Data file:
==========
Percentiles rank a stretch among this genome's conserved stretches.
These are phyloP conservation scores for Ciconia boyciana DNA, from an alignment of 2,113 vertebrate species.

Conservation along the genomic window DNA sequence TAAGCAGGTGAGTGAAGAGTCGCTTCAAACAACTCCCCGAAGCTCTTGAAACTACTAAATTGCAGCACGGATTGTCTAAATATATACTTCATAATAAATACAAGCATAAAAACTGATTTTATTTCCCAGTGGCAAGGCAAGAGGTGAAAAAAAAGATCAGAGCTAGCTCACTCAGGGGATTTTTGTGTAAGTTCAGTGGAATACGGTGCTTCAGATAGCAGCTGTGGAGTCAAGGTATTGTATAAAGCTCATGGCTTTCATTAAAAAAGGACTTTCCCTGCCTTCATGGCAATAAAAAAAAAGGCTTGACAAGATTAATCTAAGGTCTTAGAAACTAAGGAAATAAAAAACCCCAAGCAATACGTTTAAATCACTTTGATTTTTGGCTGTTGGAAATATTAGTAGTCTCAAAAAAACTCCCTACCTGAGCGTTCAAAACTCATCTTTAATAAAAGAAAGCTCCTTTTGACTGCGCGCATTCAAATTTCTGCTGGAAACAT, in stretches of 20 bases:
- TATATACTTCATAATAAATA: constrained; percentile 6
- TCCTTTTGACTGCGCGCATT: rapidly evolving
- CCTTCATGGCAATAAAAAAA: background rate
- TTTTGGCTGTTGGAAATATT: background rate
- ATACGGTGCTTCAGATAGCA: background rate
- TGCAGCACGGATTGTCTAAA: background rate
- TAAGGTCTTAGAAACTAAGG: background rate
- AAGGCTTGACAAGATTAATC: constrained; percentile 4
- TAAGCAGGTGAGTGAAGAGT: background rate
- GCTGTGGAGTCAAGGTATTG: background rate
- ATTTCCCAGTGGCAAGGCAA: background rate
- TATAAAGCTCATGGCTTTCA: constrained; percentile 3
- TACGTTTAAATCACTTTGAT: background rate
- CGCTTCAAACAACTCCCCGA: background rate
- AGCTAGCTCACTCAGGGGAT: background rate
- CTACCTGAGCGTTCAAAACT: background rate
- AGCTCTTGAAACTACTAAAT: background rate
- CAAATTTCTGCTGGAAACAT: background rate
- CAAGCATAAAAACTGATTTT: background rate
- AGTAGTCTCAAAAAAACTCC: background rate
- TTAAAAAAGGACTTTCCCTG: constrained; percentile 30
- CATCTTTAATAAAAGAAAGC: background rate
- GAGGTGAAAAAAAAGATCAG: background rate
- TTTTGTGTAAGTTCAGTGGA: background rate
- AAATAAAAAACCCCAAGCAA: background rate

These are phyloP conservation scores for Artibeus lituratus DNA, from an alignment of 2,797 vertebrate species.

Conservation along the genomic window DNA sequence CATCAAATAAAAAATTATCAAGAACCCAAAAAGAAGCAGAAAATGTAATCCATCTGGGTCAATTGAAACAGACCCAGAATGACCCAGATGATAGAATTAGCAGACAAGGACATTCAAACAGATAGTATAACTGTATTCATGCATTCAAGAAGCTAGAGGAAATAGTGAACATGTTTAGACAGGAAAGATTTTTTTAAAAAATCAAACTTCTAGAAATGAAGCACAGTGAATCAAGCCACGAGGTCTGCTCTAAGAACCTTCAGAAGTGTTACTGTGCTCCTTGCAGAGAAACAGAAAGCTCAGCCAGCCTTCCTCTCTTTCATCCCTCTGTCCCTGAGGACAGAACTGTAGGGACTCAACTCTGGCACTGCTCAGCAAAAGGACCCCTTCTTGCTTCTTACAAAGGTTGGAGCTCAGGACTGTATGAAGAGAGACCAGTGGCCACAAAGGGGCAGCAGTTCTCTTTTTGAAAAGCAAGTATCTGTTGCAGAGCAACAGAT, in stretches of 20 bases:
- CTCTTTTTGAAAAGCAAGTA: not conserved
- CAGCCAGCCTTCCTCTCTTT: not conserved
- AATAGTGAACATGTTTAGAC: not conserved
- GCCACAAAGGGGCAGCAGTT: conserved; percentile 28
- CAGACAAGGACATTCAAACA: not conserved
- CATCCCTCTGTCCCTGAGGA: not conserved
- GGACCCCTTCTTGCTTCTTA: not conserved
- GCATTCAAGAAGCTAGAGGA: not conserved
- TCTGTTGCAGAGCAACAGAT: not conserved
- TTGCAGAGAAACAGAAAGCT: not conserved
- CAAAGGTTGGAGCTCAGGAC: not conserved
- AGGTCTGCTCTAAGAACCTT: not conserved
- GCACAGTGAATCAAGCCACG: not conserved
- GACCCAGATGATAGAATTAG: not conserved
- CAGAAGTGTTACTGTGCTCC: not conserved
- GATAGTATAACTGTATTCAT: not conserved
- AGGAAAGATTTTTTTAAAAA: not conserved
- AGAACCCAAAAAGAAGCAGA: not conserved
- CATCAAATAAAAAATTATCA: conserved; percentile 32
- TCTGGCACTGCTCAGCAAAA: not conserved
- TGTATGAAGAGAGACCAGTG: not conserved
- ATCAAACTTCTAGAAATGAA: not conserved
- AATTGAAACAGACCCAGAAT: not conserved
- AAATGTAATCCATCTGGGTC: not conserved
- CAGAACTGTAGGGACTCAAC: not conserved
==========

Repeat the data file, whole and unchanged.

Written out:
Percentiles rank a stretch among this genome's conserved stretches.
These are phyloP conservation scores for Ciconia boyciana DNA, from an alignment of 2,113 vertebrate species.

Conservation along the genomic window DNA sequence TAAGCAGGTGAGTGAAGAGTCGCTTCAAACAACTCCCCGAAGCTCTTGAAACTACTAAATTGCAGCACGGATTGTCTAAATATATACTTCATAATAAATACAAGCATAAAAACTGATTTTATTTCCCAGTGGCAAGGCAAGAGGTGAAAAAAAAGATCAGAGCTAGCTCACTCAGGGGATTTTTGTGTAAGTTCAGTGGAATACGGTGCTTCAGATAGCAGCTGTGGAGTCAAGGTATTGTATAAAGCTCATGGCTTTCATTAAAAAAGGACTTTCCCTGCCTTCATGGCAATAAAAAAAAAGGCTTGACAAGATTAATCTAAGGTCTTAGAAACTAAGGAAATAAAAAACCCCAAGCAATACGTTTAAATCACTTTGATTTTTGGCTGTTGGAAATATTAGTAGTCTCAAAAAAACTCCCTACCTGAGCGTTCAAAACTCATCTTTAATAAAAGAAAGCTCCTTTTGACTGCGCGCATTCAAATTTCTGCTGGAAACAT, in stretches of 20 bases:
- TATATACTTCATAATAAATA: constrained; percentile 6
- TCCTTTTGACTGCGCGCATT: rapidly evolving
- CCTTCATGGCAATAAAAAAA: background rate
- TTTTGGCTGTTGGAAATATT: background rate
- ATACGGTGCTTCAGATAGCA: background rate
- TGCAGCACGGATTGTCTAAA: background rate
- TAAGGTCTTAGAAACTAAGG: background rate
- AAGGCTTGACAAGATTAATC: constrained; percentile 4
- TAAGCAGGTGAGTGAAGAGT: background rate
- GCTGTGGAGTCAAGGTATTG: background rate
- ATTTCCCAGTGGCAAGGCAA: background rate
- TATAAAGCTCATGGCTTTCA: constrained; percentile 3
- TACGTTTAAATCACTTTGAT: background rate
- CGCTTCAAACAACTCCCCGA: background rate
- AGCTAGCTCACTCAGGGGAT: background rate
- CTACCTGAGCGTTCAAAACT: background rate
- AGCTCTTGAAACTACTAAAT: background rate
- CAAATTTCTGCTGGAAACAT: background rate
- CAAGCATAAAAACTGATTTT: background rate
- AGTAGTCTCAAAAAAACTCC: background rate
- TTAAAAAAGGACTTTCCCTG: constrained; percentile 30
- CATCTTTAATAAAAGAAAGC: background rate
- GAGGTGAAAAAAAAGATCAG: background rate
- TTTTGTGTAAGTTCAGTGGA: background rate
- AAATAAAAAACCCCAAGCAA: background rate

These are phyloP conservation scores for Artibeus lituratus DNA, from an alignment of 2,797 vertebrate species.

Conservation along the genomic window DNA sequence CATCAAATAAAAAATTATCAAGAACCCAAAAAGAAGCAGAAAATGTAATCCATCTGGGTCAATTGAAACAGACCCAGAATGACCCAGATGATAGAATTAGCAGACAAGGACATTCAAACAGATAGTATAACTGTATTCATGCATTCAAGAAGCTAGAGGAAATAGTGAACATGTTTAGACAGGAAAGATTTTTTTAAAAAATCAAACTTCTAGAAATGAAGCACAGTGAATCAAGCCACGAGGTCTGCTCTAAGAACCTTCAGAAGTGTTACTGTGCTCCTTGCAGAGAAACAGAAAGCTCAGCCAGCCTTCCTCTCTTTCATCCCTCTGTCCCTGAGGACAGAACTGTAGGGACTCAACTCTGGCACTGCTCAGCAAAAGGACCCCTTCTTGCTTCTTACAAAGGTTGGAGCTCAGGACTGTATGAAGAGAGACCAGTGGCCACAAAGGGGCAGCAGTTCTCTTTTTGAAAAGCAAGTATCTGTTGCAGAGCAACAGAT, in stretches of 20 bases:
- CTCTTTTTGAAAAGCAAGTA: not conserved
- CAGCCAGCCTTCCTCTCTTT: not conserved
- AATAGTGAACATGTTTAGAC: not conserved
- GCCACAAAGGGGCAGCAGTT: conserved; percentile 28
- CAGACAAGGACATTCAAACA: not conserved
- CATCCCTCTGTCCCTGAGGA: not conserved
- GGACCCCTTCTTGCTTCTTA: not conserved
- GCATTCAAGAAGCTAGAGGA: not conserved
- TCTGTTGCAGAGCAACAGAT: not conserved
- TTGCAGAGAAACAGAAAGCT: not conserved
- CAAAGGTTGGAGCTCAGGAC: not conserved
- AGGTCTGCTCTAAGAACCTT: not conserved
- GCACAGTGAATCAAGCCACG: not conserved
- GACCCAGATGATAGAATTAG: not conserved
- CAGAAGTGTTACTGTGCTCC: not conserved
- GATAGTATAACTGTATTCAT: not conserved
- AGGAAAGATTTTTTTAAAAA: not conserved
- AGAACCCAAAAAGAAGCAGA: not conserved
- CATCAAATAAAAAATTATCA: conserved; percentile 32
- TCTGGCACTGCTCAGCAAAA: not conserved
- TGTATGAAGAGAGACCAGTG: not conserved
- ATCAAACTTCTAGAAATGAA: not conserved
- AATTGAAACAGACCCAGAAT: not conserved
- AAATGTAATCCATCTGGGTC: not conserved
- CAGAACTGTAGGGACTCAAC: not conserved